I was released from the hospital to come home on October 4th.Â I continued outpatient physical therapy (3) times per week for one (1) month - I did floor exercises (2) times per week and aquatic therapy (1) time per week. After (3) weeks, I regained most of my strength to be able to walk without a walker. At this point....I finally got the release to drive my car! That was one more milestone accomplished.
During the time of outpatient therapy, I also went back to work part-time. It was actually (2) weeks after coming home from the hospital. The company I work for allowed me to worked from home.Â In the beginning I would work for an hour and rest for an hour.Â This went on and on every day until I got got up enough strength to get 4-hours of work in.Â This actually took 8-hours to work a total of 4-hour. continued to work from home until February 4, 2013. Then I went back to work at the office.
Just (2) months after coming home, 3/4 of my hair fell out. I had long hair just past my shoulders at the time and it was coming out in massive clumps.Â I was filling up a waste basket full of hair in a couple of days.Â I went to my Doctor and she suggested taking Biotin 5,000 mcg (5 mg). Thank goodness for that! I cut my hair short, started taking the Biotin every single day and within (6) months....it all grew back.
The past year has been a roller coaster of emotions, one minute I was laughing and the next minute I was crying. I was told by the hospital Psychiatrist that I would experience mild anxiety when I came home and was prescribed Xanax; which I never took. MILD ANXIETY? Who were they kidding! I had full blown post Traumatic Stress Disorder (PTSD). Mood swings, crying spells, uncontrolled anxiety, fear of another rupture, fear that I would die in my sleep, fear that if I got a headache that it was happening all over again....it went on and on but after about 10 months, it all started to come to a calm.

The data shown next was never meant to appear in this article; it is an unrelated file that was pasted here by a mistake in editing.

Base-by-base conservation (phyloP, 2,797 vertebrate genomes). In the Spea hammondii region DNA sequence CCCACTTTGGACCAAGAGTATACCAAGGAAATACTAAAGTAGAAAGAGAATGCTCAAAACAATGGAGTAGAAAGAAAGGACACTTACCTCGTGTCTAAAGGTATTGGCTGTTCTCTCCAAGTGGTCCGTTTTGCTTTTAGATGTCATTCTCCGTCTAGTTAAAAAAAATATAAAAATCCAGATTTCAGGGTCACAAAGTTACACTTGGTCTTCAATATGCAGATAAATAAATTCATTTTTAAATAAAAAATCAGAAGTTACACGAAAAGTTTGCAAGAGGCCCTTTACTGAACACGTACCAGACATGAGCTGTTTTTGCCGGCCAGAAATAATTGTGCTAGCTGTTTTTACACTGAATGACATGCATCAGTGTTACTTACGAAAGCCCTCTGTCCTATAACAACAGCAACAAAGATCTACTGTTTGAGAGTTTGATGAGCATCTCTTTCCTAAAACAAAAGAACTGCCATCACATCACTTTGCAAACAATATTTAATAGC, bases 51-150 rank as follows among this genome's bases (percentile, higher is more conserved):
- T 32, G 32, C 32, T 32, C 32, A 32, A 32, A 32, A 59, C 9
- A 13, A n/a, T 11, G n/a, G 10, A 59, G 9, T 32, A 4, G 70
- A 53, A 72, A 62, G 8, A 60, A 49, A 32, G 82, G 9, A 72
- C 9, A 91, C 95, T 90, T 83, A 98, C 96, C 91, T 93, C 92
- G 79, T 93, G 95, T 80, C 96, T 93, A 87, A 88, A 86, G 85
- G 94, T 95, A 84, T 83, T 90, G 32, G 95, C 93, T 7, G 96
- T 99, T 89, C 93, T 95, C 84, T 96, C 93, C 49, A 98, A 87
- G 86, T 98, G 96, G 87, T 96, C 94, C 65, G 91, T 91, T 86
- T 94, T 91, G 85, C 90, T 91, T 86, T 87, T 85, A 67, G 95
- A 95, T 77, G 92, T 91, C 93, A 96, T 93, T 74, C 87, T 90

I decided to fight back. I was on a mission and I was determined to get the answers I so desperately wanted and needed!
I did experience mild headaches for about a year but now this is completely gone.Â I would get twinges or sharp pains in my head and then it would only last a minute or two and then go away.Â This went on for about a year and it would happen about 3-4 times per day.Â My Doctor said this was normal and it should subside in time.Â Which it did.
After having my menstrual period nearly every day for a year, I was referred to a Reproductive Endocrinologist in December of 2013, who found the answers I've waited so long to find.Â He found my Vitamin D level to be 13 (should be between 50-80), my Platelet count 109 (should be 150) and low estrogen.Â All of the these deficiencies cause: anxiety, depression, extreme fatigue, and the list goes on!Â
I am now on Vitamin D therapy, and I have changed my nutrition and diet (slightly) in hopes of helping my low platelet count.Â I am also taking hormone therapy now and I feel like brand new! I can not begin to tell you how much all of these things have made such a HUGE difference.Â I also recently went in for my (1) year Cerebral Angiogram and I have a good report of no changes to the coiling and no other aneurysm were found!
I am no longer chronically fatigued, I no longer have sleepless nights or nightmares, I no longer have crying spells unless I am watching the Hallmark Channel, I no longer have severe PTSD (now that I have learned to control the triggers), I no longer have random scary thoughts, and I no longer have outbursts of anger.
I know that my story may be mild compared to what others have experienced and my heart goes out to all of the survivors.Â I just want people to know that there is hope and the mental, emotional and physical struggles can get better in time.
Thank you for allowing me to share my story with you. If you have questions, please do not hesitate to ask. I am willing to share with all of you, anything that might help you get through to the next day!
Stay positive, have faith and never give up!
My story begins the Saturday morning my phone went off saying today I was 30 weeks. I was so... Read More